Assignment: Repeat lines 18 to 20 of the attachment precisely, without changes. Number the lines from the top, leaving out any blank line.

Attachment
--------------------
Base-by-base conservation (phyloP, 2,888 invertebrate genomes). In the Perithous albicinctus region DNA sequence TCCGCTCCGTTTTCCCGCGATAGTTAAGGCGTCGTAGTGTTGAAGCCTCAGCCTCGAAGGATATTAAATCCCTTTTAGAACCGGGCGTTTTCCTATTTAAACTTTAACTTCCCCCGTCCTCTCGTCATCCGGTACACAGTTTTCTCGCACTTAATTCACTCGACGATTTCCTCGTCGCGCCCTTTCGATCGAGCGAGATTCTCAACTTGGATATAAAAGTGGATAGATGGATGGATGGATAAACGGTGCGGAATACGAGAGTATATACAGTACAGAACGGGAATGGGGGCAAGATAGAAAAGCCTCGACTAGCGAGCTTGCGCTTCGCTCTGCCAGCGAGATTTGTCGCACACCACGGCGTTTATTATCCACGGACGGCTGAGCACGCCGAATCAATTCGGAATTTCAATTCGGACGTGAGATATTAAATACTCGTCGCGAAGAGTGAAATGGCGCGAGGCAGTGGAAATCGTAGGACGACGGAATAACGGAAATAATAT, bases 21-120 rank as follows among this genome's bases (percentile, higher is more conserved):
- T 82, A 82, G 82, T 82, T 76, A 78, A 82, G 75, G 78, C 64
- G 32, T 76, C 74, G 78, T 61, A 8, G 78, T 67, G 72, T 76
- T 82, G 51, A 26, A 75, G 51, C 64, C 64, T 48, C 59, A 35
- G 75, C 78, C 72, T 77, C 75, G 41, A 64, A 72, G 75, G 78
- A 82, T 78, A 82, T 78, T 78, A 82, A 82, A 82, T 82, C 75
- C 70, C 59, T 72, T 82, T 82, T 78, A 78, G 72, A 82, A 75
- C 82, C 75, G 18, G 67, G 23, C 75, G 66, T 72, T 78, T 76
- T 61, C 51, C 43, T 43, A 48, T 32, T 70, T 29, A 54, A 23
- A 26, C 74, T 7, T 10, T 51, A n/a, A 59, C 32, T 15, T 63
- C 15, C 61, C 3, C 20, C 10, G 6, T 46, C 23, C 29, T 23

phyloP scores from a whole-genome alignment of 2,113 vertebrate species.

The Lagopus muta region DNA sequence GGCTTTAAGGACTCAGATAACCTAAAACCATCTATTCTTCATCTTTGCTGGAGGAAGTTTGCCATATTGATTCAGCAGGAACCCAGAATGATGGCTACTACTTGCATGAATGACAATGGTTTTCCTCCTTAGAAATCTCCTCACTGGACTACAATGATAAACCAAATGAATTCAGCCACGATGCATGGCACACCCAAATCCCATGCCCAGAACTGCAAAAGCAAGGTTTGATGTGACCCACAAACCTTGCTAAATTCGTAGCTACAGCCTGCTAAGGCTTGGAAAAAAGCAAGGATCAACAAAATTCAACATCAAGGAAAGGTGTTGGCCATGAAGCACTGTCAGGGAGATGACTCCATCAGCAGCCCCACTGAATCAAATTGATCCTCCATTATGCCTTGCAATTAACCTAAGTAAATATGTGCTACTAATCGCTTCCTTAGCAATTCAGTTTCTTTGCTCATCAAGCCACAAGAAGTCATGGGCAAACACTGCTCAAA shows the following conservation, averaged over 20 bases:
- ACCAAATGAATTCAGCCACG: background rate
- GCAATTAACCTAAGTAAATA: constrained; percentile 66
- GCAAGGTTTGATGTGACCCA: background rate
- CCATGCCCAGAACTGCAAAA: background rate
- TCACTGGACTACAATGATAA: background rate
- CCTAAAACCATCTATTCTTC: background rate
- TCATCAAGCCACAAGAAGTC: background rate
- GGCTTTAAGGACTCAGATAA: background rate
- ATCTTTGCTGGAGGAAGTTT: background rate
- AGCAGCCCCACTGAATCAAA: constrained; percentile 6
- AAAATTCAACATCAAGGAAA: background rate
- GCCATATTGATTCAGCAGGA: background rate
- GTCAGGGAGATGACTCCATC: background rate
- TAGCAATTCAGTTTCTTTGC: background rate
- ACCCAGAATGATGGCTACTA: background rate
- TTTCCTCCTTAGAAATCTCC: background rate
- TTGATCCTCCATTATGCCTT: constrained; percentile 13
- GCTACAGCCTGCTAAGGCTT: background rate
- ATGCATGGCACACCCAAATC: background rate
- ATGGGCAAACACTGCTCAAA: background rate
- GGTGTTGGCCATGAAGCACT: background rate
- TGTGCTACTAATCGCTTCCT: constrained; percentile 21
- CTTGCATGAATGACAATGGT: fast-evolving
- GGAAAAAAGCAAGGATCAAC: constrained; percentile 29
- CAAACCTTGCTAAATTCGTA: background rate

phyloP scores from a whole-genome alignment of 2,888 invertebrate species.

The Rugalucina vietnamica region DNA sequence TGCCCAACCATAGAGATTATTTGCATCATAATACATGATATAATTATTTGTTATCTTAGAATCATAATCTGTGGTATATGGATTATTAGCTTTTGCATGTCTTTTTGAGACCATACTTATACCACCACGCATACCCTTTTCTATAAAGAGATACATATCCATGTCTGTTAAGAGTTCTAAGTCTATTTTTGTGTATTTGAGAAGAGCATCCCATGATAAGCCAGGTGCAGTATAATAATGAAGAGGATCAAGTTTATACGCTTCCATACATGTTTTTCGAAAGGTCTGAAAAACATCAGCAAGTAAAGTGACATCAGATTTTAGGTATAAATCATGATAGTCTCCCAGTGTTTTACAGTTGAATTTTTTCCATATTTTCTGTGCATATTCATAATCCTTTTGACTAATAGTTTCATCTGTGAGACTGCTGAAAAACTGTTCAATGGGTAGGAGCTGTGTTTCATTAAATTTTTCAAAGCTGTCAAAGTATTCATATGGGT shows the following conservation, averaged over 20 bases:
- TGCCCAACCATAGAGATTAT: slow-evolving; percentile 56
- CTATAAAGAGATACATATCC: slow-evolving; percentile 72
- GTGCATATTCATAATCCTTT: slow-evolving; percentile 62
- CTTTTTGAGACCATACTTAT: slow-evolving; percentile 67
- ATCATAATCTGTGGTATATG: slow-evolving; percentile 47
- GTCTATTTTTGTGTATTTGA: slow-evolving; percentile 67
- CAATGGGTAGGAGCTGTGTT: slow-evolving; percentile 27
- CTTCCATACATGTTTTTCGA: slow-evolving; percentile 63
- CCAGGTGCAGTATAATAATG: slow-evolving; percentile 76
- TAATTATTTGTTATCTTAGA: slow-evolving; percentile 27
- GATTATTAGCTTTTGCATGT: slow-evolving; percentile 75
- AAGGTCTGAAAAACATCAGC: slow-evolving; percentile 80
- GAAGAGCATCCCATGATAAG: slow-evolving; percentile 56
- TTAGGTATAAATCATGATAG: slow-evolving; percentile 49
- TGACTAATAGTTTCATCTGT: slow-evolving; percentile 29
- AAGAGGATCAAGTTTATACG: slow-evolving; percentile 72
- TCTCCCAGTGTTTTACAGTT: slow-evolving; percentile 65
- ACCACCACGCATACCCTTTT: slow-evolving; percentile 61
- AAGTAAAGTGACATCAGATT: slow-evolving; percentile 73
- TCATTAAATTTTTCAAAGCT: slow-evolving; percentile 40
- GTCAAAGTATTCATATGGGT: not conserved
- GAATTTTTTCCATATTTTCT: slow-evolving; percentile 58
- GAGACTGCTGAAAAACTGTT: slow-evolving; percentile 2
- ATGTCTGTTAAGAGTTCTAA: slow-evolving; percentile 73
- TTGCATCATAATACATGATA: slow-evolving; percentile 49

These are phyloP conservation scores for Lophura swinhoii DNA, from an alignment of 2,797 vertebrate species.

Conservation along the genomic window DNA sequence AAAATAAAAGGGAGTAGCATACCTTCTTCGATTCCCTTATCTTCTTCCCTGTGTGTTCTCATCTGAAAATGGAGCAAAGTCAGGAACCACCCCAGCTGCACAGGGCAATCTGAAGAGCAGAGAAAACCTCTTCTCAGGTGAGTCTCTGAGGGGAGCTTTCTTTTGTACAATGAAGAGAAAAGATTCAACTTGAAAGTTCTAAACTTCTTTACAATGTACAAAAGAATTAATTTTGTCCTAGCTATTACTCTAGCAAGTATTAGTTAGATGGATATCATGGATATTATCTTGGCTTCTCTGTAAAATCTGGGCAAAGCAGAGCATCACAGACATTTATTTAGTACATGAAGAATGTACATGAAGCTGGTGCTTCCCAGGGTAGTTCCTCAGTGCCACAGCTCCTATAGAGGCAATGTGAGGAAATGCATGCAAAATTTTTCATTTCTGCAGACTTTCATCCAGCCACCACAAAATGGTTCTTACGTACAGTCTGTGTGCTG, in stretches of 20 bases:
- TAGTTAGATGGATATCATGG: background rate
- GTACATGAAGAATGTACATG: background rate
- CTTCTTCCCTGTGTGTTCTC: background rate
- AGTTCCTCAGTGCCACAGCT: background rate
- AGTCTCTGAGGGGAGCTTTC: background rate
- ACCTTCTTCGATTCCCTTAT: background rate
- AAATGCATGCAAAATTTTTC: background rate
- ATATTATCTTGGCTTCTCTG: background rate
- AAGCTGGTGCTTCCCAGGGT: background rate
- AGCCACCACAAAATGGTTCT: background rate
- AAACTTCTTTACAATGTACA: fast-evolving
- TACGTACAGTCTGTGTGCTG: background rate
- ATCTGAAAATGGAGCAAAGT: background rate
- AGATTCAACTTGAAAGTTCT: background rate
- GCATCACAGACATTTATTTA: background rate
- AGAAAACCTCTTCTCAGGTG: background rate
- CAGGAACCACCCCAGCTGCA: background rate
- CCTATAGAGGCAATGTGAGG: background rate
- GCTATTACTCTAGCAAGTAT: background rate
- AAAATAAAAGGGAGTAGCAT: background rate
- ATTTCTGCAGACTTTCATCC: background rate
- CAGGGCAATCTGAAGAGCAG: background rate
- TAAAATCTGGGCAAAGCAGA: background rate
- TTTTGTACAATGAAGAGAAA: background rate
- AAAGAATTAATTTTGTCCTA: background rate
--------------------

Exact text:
- TCACTGGACTACAATGATAA: background rate
- CCTAAAACCATCTATTCTTC: background rate
- TCATCAAGCCACAAGAAGTC: background rate